An article in American newspaper Forbes has illustrated some of the difficulties faced by divorced women on retirement. While the story has an American focus, much of the advice is universal and applies equally to Australians.
There are a number of unique financial challenges faced by divorced women. Older divorced women who may have been in marriages with more traditional gender roles are often less financially literate than their spouses, and did not have a retirement savings (or superannuation) strategy. Having a retirement savings/superannuation strategy however is especially important to women due to their longer average life expectancy which means their retirement simply costs more and requires more money to have been saved. One way this impacts women is that some funds may pay out women a lower fortnightly benefit than men, even if they had the same fund value, simply because the fund needs to last longer (sometimes as much as 10-12 years statistically speaking).
In addition, women often have a lower earning potential after divorce, and therefore less time to build up adequate retirement savings, due to having spent years out of the workforce raising children: stay-at-home mothers may have ‘sacrificed their peak earning years and career momentum’. Making matters worse, the gender wage gap–which exists in Australia–means women ultimately have less money set aside for retirement.
The story points out:
“As painful as it can be, the reality is that divorce deals a significant financial blow – and women, unable to recoup those losses in the job market as quickly as their ex-husbands can, take the blow harder and suffer longer from it.”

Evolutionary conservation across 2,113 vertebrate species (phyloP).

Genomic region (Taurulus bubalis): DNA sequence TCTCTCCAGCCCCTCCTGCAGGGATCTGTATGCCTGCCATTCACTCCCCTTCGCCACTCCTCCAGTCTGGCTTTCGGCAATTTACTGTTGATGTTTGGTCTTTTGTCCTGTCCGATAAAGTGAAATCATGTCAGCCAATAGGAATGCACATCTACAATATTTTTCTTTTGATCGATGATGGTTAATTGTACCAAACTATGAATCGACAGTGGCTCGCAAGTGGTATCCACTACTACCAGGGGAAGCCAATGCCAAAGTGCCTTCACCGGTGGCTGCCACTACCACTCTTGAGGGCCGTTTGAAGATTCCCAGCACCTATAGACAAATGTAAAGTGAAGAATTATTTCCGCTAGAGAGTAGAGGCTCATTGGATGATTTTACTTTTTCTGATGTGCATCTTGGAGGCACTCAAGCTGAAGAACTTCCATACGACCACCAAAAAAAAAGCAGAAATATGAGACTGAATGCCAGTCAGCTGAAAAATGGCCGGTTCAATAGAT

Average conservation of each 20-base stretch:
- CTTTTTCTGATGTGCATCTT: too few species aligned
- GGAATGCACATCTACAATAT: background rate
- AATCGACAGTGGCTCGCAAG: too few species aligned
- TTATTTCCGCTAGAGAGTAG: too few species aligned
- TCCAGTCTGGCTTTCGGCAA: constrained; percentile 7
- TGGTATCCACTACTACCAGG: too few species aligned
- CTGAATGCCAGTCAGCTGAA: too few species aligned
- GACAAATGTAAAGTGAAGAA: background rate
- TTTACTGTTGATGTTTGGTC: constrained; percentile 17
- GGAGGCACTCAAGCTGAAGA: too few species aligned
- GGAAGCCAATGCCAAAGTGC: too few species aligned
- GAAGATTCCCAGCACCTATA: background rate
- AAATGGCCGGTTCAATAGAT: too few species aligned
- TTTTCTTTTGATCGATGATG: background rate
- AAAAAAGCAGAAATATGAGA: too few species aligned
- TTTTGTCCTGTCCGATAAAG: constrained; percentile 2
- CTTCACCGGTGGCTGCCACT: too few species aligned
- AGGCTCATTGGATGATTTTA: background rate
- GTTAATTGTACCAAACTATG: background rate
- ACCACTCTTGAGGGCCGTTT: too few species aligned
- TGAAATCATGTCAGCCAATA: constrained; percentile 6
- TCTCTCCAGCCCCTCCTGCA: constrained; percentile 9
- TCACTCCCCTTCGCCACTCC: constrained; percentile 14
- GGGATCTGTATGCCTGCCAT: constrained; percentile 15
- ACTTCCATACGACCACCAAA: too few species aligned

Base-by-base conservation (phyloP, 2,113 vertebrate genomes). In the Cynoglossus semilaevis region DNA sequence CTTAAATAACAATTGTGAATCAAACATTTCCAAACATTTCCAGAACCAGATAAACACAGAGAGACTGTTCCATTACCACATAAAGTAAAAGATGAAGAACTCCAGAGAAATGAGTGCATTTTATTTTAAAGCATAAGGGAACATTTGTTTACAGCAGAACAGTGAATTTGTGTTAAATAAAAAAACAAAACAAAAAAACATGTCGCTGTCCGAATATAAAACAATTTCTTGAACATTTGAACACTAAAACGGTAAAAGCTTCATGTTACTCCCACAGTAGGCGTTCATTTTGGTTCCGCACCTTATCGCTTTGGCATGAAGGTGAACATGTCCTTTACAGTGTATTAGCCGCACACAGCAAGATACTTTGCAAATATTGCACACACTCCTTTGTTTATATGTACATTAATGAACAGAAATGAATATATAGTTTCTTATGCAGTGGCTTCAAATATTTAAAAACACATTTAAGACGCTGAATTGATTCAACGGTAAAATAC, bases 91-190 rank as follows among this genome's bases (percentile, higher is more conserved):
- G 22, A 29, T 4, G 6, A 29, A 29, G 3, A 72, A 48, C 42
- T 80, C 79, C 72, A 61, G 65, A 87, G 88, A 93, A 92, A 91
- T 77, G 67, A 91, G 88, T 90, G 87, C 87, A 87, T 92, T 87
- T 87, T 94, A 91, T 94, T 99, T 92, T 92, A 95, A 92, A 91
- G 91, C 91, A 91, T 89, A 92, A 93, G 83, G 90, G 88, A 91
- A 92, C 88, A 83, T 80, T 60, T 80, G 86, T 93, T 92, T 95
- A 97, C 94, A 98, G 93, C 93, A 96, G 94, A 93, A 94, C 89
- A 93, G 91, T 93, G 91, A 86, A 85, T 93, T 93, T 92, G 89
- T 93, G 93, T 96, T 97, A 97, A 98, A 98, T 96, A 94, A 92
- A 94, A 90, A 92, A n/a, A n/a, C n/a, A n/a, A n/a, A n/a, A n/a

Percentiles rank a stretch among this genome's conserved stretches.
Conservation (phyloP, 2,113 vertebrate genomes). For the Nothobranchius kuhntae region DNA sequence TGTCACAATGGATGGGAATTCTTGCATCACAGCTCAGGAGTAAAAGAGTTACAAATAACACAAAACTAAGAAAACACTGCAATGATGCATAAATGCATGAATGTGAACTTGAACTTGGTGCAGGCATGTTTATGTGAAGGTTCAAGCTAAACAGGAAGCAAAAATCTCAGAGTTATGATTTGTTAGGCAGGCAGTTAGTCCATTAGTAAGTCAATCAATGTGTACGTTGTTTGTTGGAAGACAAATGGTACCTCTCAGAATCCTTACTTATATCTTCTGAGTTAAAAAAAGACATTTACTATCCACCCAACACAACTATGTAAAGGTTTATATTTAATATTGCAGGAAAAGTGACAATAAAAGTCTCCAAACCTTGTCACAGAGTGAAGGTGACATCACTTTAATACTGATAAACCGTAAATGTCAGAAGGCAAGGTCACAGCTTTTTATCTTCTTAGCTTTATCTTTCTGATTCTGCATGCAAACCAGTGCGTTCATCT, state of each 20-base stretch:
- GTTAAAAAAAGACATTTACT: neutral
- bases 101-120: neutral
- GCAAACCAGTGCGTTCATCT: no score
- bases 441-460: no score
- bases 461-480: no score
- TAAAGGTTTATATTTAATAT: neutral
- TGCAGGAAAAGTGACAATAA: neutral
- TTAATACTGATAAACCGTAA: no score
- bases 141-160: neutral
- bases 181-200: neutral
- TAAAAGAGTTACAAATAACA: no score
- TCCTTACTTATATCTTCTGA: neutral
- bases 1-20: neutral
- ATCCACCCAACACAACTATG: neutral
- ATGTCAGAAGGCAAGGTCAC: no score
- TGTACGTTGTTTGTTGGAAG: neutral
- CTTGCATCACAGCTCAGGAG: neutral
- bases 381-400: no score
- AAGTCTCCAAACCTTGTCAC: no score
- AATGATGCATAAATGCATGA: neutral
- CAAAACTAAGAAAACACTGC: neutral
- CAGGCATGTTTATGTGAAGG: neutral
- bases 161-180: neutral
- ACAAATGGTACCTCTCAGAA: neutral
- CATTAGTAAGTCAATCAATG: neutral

To combat these challenges, Forbes notes it is essential that women educate themselves on the basics of personal financial management as early as possible, including well before divorce. Women need to be aware of the importance of prioritising saving for retirement and of making the necessary lifestyle modifications this may require. They should seek the help of financial professionals and if possible, “find someone with expertise in the specific financial needs of divorced women”. And during divorce proceedings, “If you are in the settlement negotiation process, make sure your team is advocating for terms that will serve you well where retirement is concerned.”
Do you need assistance with your divorce or would you like a referral to our recommended financial advisors? Are you in an intact marriage or relationship and wishing to negotiate a binding financial agreement (or pre-nup) to secure your needs should you divorce? If so, please contact Alliance Family Law on (02) 6223 2400 today.